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Bihar goes slow on Omicron testing, lone lab runs out of reagents

Bihar, on its part, placed orders last week to purchase reagents for genomic sequencing at the IGIMS and is waiting for them to arrive. It also awaits the Centre’s approval to its recommendation to allow a private laboratory to conduct SGTF test.
Epidemiologists now say that Omicron has reached the community-spread stage in Bihar. (ANI PHOTO.)
Published on Jan 24, 2022 09:01 PM IST

The molecular biology laboratory at the Indira Gandhi Institute of Medical Sciences (IGIMS), Bihar’s lone setup approved by the Indian SARS CoV-2 Consortium of Genomic Sequencing (INSACOG) for whole genomic sequencing, a test to ascertain the strain of coronavirus, has run out of reagents. This has slowed down the process to ascertain the strain of coronavirus, despite Omicron having reached the community spread stage, said officials familiar with the development.

The other reason for the slow detection of the Omicron variant among the Covid-19 samples is the absence of the S-Gene Target Failure (SGTF), the S-Gene Mutation Amplification (SGMA) or the SARS-CoV-2 RNA-dependent RNA polymerase (RdRp) diagnostic kits at government facilities, said scientists aware of the development.

The Tata Medical and Diagnostics has developed a kit ‘OmiSure’ that claims to detect the Omicron variant of Covid-19. The Indian Council of Medical Research (ICMR) has already approved the kit.

Besides being cheap, the kit, which costs 250, can give result within four hours while the whole genomic sequencing takes 7-10 days and its reagents cost 12-15 lakh for one round of test in which a maximum of 96 samples can be tested.

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Bihar is yet to buy the kit in absence of directions from the ICMR, said officials quoted above. The Odisha government, however, has already placed orders for procuring 5 lakh kits, said a representative of the company.

Bihar, on its part, placed orders last week to purchase reagents for genomic sequencing at the IGIMS and is waiting for them to arrive. It also awaits the Centre’s approval to its recommendation to allow a private laboratory to conduct SGTF test.

“We are awaiting approval from the competent authority after having recommended a private laboratory, which applied for permission to conduct the [SGTF] test,” Pratyaya Amrit, Bihar’s additional chief secretary, health, had said during a press conference on January 18.

He, however, did not respond to this reporter’s text message on Monday if the state government was getting the SGTF kits for quick detection of the Covid-19 strain.

Sanjay Kumar Singh, managing director of the Bihar Medical Services Infrastructure Company Limited (BMSICL), tasked with infrastructure upkeep and purchases at government health facilities, also did not respond to calls or text message in this regard on Monday.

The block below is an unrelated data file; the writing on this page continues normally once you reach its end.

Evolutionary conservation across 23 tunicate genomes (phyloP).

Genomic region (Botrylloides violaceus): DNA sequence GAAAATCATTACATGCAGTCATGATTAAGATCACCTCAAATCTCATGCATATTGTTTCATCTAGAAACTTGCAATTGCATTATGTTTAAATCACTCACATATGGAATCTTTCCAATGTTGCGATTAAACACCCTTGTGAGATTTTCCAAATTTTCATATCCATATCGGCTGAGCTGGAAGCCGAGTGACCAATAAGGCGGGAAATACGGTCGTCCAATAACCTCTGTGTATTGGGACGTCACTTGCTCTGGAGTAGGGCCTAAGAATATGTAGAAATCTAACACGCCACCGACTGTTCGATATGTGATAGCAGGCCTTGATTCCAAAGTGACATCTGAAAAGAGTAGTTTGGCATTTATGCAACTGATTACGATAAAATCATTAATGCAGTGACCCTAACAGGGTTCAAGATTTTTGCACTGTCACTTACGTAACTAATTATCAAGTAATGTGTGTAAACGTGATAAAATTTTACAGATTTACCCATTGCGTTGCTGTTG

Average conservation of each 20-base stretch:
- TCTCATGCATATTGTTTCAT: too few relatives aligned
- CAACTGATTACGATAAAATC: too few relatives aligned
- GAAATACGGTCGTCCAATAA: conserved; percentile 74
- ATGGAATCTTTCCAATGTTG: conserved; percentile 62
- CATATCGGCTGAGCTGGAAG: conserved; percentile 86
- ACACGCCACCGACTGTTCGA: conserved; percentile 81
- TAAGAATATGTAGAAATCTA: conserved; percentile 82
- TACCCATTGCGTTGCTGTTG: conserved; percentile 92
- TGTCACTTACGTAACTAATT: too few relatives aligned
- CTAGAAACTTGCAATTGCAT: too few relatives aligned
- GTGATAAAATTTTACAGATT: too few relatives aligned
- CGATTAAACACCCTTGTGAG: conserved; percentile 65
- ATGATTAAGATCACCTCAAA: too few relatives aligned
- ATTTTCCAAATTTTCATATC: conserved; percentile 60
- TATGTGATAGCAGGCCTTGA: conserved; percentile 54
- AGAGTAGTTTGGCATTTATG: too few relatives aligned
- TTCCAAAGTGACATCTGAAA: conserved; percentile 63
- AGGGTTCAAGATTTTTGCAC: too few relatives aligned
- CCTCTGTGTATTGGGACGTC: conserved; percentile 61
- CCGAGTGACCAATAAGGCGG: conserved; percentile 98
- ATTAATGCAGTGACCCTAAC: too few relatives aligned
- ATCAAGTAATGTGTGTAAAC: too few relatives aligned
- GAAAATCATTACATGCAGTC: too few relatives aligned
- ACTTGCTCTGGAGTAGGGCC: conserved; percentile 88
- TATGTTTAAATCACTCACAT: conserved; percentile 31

“After two rounds of genomic sequencing at the IGIMS, indications are that Omicron is the predominant strain in Bihar,” Amrit had then said.

Epidemiologists now say that Omicron has reached the community-spread stage in the state.

Omicron was found in 93% (67) of the 72 samples so far tested at the IGIMS in two rounds of genomic sequencing on January 9 and 18.

The ICMR-Rajendra Memorial Research Institute of Medical Sciences (RMRIMS) also awaits the Centre’s decision after it requested its head office in New Delhi last December to allow it to have a genomic sequencing set up at its bio-safety level 2-plus laboratory in Patna.

While the ICMR was yet to respond to its request, government sources said the WHO had shown interest to support it by installing a genomic sequencing setup at RMRIMS, Patna.

The state government early this month decided to install an additional genome sequencing setup at the IGIMS. The procurement and installation of the apparatus will, however, take some time, despite Bihar chief minister Nitish Kumar having shown interest in it.

“Genetic sequencing is done for sentinel surveillance of the Covid-19 virus and is a more accurate method to track its variants. It identifies the exact presence of Omicron sub-variant (BA.1, BA.2, BA.3, etc.). The BA.2 sub-variant of Omicron is predominant in Bihar. However, sequencing has the drawback of being slow, which means it is not suitable for monitoring a rapidly spreading variant,” said Dr Prabhat Kumar Sinha, visiting professor (research), IGIMS, and a former scientist G of ICMR-RMRIMS, Patna.

With 1,821 new infections of SARS-CoV-2 on Sunday, Bihar ranked 21st in terms of new infections added among Indian states and union territories. Karnataka, Kerala and Maharashtra were the top three.

New cases have come down from the month’s peak of 6,541 reported on January 14. The total tally of active cases was 14,833, as per a government health bulletin released on Monday. The state’s positivity rate, which is the number of samples testing positive for Covid-19 out of the total tests done, had gone down to 1.73% on Sunday, while that of Patna was 8.20%, as it reported 224 cases, the highest among Bihar’s 38 districts during the day.

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